Truck owners may not be cheering on new regulations from the California Air Resources Board, but there is one national organization supportive of new emissions rules.
Sales of diesel particulate filters for trucks and buses in California jumped in late 2013 and early 2014 due to the implementation of CARB’s On Road Truck and Bus Regulation.
According to the Manufacturers of Emissions Controls Association, or MECA, the total number of CARB-verified DPFs sold by MECA company members between January and June 2014 to comply with the Truck and Bus Rule was 5,780. The sales figures show an increase of 65 percent over the 3,508 DPFs sold during the same six-month period of 2013 and also show that sales kept pace with the 5,457 DPFs sold in the second half of 2013.
MECA said its companies sold 6,261 DPFs to California truck and bus owners in 2012.
“Retrofit manufacturers are encouraged by the recent increase in DPF sales for trucks and buses in California,” MECA Executive Director Joseph Kubsh said in a news release. “MECA applauds ARB for their increased outreach and enforcement efforts to ensure compliance by vehicle owners with the truck and bus regulation.”
Predicted to cost the industry more than $1 billion, the Truck and Bus rule requires most trucks and buses with a gross vehicle weight rating greater than 14,000 pounds to be upgraded either with diesel particulate filters or by upgrading to cleaner and newer engines between 2012 and 2023.
In CARB’s recently published advisory on the Truck and Bus Rule, CARB says fleet owners who reported by Jan. 31, 2014, to use existing compliance options may “continue to use them without taking any additional action this year.” Truck owners who reported “good faith efforts” to meet the rule’s Jan. 1, 2014, compliance date must have completed those upgrade actions by July 1, 2014, unless they are able to use newly approved options including an economic hardship provision.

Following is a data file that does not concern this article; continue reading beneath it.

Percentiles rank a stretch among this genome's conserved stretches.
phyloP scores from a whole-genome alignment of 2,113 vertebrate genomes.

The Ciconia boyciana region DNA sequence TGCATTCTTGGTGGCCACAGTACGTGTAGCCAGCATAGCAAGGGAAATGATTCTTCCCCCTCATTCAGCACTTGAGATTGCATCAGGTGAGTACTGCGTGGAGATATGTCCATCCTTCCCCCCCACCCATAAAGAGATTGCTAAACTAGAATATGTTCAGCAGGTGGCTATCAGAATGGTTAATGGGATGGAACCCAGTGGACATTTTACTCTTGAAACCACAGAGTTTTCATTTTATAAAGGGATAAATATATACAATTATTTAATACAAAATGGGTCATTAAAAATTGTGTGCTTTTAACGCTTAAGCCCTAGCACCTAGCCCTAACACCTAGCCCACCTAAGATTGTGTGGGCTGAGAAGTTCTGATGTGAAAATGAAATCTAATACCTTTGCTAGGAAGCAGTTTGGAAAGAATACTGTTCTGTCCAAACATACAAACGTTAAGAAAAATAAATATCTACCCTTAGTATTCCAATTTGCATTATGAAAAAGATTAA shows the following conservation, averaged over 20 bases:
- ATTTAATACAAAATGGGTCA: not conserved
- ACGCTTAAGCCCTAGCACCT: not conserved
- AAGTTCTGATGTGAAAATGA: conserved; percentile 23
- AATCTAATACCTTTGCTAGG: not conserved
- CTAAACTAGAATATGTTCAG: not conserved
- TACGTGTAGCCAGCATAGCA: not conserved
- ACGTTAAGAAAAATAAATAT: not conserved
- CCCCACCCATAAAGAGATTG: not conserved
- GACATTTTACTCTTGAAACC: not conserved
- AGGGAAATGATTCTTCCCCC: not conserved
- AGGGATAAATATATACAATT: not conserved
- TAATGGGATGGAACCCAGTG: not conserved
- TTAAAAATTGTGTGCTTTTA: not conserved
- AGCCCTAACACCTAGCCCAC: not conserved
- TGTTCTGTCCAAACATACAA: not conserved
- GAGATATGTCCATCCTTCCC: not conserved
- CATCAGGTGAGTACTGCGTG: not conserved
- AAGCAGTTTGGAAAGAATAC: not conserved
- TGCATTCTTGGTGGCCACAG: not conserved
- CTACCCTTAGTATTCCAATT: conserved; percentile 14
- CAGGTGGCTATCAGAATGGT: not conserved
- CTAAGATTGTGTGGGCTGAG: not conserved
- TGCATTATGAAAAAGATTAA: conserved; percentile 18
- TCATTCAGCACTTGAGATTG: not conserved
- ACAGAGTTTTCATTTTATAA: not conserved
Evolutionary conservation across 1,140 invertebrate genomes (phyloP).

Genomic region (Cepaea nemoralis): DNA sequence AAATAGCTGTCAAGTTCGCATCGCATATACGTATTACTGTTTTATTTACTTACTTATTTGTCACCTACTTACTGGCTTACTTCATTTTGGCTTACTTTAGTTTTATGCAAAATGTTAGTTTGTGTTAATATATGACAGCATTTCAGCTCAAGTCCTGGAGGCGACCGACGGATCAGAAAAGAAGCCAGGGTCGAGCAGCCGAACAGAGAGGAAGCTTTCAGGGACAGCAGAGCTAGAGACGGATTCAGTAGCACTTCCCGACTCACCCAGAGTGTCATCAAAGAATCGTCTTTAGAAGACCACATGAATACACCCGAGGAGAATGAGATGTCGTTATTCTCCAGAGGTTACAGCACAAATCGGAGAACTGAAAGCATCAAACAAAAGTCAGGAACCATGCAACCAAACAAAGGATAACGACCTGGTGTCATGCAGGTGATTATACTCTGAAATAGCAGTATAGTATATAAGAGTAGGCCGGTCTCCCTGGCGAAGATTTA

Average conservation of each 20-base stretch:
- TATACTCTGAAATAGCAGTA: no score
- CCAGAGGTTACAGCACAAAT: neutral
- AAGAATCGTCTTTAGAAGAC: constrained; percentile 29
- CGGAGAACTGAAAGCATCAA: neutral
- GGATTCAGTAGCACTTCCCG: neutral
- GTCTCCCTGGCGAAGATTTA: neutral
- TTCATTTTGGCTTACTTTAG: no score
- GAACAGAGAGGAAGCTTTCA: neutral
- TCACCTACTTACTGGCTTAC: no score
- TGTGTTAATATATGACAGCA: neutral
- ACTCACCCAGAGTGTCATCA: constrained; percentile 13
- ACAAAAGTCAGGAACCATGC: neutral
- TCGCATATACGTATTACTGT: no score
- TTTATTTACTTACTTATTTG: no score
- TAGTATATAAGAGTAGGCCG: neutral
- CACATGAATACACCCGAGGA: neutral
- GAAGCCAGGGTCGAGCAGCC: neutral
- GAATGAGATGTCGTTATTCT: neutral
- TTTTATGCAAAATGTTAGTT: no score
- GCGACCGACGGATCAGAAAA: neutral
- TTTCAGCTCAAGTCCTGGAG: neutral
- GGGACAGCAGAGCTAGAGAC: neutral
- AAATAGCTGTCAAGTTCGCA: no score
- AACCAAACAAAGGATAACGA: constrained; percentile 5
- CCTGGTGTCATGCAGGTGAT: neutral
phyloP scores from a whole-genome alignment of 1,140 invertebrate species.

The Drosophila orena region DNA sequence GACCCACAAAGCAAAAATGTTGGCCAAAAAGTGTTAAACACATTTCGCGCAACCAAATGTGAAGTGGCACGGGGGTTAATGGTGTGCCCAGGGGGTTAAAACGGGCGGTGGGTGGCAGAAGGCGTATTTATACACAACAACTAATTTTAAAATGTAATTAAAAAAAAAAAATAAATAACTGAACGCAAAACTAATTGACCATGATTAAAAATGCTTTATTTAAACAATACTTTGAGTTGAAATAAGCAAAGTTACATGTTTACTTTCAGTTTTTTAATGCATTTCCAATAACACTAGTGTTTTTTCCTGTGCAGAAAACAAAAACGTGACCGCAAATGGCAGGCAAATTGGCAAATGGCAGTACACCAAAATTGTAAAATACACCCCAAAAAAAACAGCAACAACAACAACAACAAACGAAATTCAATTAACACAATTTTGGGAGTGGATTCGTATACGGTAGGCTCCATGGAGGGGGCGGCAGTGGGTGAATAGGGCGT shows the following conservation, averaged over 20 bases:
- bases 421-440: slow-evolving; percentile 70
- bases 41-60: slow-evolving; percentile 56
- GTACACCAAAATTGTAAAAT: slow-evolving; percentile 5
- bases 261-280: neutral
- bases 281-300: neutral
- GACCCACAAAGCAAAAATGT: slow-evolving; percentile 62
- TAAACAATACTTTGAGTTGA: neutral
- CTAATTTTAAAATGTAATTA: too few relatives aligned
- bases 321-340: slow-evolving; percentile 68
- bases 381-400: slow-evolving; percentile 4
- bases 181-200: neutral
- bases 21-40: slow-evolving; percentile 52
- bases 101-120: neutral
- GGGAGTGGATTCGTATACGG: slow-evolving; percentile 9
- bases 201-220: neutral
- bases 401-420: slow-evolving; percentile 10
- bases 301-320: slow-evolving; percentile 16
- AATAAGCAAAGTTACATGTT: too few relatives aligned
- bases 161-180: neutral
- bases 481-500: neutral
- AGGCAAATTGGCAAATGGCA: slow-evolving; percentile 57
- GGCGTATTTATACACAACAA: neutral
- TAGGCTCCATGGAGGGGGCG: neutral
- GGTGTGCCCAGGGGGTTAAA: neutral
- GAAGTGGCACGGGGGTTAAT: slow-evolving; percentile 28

CARB approved several changes to the rule at its April 2014 board meeting, including the allowance of more time for truck fleets of three or fewer to comply. Those changes should continue to keep sales robust, MECA said.
“We also thank ARB for including diesel retrofits as a compliance option under the economic hardship extension as part of the recent amendments to the truck and bus regulation,” Kubsh said, according to the release. “MECA member companies look forward to continuing to work with ARB staff and fleet owners to help reduce harmful emissions from on-road vehicles in California.”
MECA said about 100,000 retrofit DPFs have been sold in the U.S. since 2001 for both on-road and off-road vehicles.
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